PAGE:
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Retired Air Force
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Discussion Starter #1
Just tested my fuel (some bought months ago and some bought yesterday from the same place) and it showed 10% gasoline! I have had a lot of trouble tuning in 2 NA engines. Both want to die after a pass but will re-start after 30 seconds and run OK and both are garbely in the mid range but seem ok at top end. From what I have read E90 would cause a lean condition as compared to E85. Both engines were dynoed and ran OK there but in the boat had trouble. Maybe the dyno fuel was E85 while the boat had E90? Could this be the cause to my problems?
 

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Just tested my fuel (some bought months ago and some bought yesterday from the same place) and it showed 10% gasoline! I have had a lot of trouble tuning in 2 NA engines. Both want to die after a pass but will re-start after 30 seconds and run OK and both are garbely in the mid range but seem ok at top end. From what I have read E90 would cause a lean condition as compared to E85. Both engines were dynoed and ran OK there but in the boat had trouble. Maybe the dyno fuel was E85 while the boat had E90? Could this be the cause to my problems?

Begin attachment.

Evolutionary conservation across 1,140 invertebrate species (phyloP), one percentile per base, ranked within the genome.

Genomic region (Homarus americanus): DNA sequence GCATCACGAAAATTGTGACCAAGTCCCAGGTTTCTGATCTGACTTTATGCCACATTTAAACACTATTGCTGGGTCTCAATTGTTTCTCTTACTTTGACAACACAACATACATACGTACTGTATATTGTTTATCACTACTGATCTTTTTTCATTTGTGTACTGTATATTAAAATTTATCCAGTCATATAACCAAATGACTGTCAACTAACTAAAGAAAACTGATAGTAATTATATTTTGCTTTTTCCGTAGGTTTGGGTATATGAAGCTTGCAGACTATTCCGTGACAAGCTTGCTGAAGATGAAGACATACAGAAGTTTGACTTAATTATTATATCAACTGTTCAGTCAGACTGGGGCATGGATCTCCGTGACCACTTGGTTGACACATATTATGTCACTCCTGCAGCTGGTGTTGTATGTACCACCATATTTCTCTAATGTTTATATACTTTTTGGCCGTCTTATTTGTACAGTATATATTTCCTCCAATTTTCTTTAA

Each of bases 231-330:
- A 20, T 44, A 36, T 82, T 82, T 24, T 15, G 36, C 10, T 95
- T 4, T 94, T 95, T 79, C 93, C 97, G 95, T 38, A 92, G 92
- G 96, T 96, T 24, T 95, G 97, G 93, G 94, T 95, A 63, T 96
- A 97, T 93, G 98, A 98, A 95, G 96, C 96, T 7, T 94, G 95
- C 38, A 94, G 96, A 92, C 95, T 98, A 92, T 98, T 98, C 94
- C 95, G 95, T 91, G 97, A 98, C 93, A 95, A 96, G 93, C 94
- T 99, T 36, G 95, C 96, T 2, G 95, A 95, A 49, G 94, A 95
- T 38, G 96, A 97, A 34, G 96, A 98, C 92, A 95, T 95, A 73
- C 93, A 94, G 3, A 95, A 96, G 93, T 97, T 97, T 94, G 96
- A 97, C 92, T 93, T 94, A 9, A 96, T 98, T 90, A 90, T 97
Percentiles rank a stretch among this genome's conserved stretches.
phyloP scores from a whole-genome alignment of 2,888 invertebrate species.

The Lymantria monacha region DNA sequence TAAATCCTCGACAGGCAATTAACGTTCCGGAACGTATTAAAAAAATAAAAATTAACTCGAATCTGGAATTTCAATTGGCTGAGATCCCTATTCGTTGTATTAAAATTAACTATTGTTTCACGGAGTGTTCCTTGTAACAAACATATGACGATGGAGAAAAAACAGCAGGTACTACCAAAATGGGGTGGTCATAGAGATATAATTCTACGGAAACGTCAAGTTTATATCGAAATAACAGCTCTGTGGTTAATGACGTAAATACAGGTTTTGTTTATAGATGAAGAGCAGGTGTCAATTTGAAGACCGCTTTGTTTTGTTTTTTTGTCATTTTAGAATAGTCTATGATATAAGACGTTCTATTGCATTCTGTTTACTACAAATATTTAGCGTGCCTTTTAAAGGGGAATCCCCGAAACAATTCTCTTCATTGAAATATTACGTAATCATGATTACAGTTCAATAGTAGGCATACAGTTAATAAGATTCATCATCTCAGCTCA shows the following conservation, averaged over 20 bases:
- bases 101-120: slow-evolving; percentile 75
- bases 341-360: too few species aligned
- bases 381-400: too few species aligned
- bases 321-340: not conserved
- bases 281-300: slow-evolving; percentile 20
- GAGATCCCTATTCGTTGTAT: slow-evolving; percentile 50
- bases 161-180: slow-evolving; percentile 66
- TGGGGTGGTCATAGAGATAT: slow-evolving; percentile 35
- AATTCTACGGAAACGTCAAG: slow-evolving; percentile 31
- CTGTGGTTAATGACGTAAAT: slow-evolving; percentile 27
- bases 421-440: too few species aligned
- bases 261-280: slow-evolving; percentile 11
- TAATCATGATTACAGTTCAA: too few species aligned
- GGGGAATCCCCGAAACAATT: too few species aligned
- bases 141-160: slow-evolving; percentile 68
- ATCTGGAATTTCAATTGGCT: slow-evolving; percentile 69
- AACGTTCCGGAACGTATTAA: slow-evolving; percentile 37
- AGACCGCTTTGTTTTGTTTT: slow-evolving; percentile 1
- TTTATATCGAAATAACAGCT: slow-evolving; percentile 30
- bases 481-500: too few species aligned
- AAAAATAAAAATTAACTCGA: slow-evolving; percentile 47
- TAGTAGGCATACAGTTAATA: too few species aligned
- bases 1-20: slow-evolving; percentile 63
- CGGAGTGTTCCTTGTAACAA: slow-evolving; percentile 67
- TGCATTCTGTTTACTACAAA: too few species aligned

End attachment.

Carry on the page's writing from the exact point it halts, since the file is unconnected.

Its possible. Why not just add some 91 to it until it tests 85 and see if it improves. I would see how much gas you need to add to 1 gallon of the E90 to determine how much needs to be added.

I am really surprised it checks out that high. They can get in more trouble for being high on the percentage than if its low.



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Retired Air Force
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Discussion Starter #3
I checked it 3 times and each time the same results on both the older and newer bought fuel. It was actually closer to E91. Yes, I think I will return the carb to its original settings, add the gasoline and see what happens.
 

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Retired Air Force
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Discussion Starter #4
I am really surprised it checks out that high. They can get in more trouble for being high on the percentage than if its low.[/QUOTE said:
Gas Versus E85 - Converting To Corn - Popular Hot Rodding Magazine
This article says;
"Big Brother says the mixture has to be between 70 and 90 percent. With a late-model, fuel-injected car built to accept E85, the difference isn't noticeable, however, when a carburetor is subjected to this variance, it can't compensate"
 

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Its possible. Why not just add some 91 to it until it tests 85 and see if it improves. I would see how much gas you need to add to 1 gallon of the E90 to determine how much needs to be added.

I am really surprised it checks out that high. They can get in more trouble for being high on the percentage than if its low.
I agree with GN7 water it down and try it there...
 

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Gas Versus E85 - Converting To Corn - Popular Hot Rodding Magazine
This article says;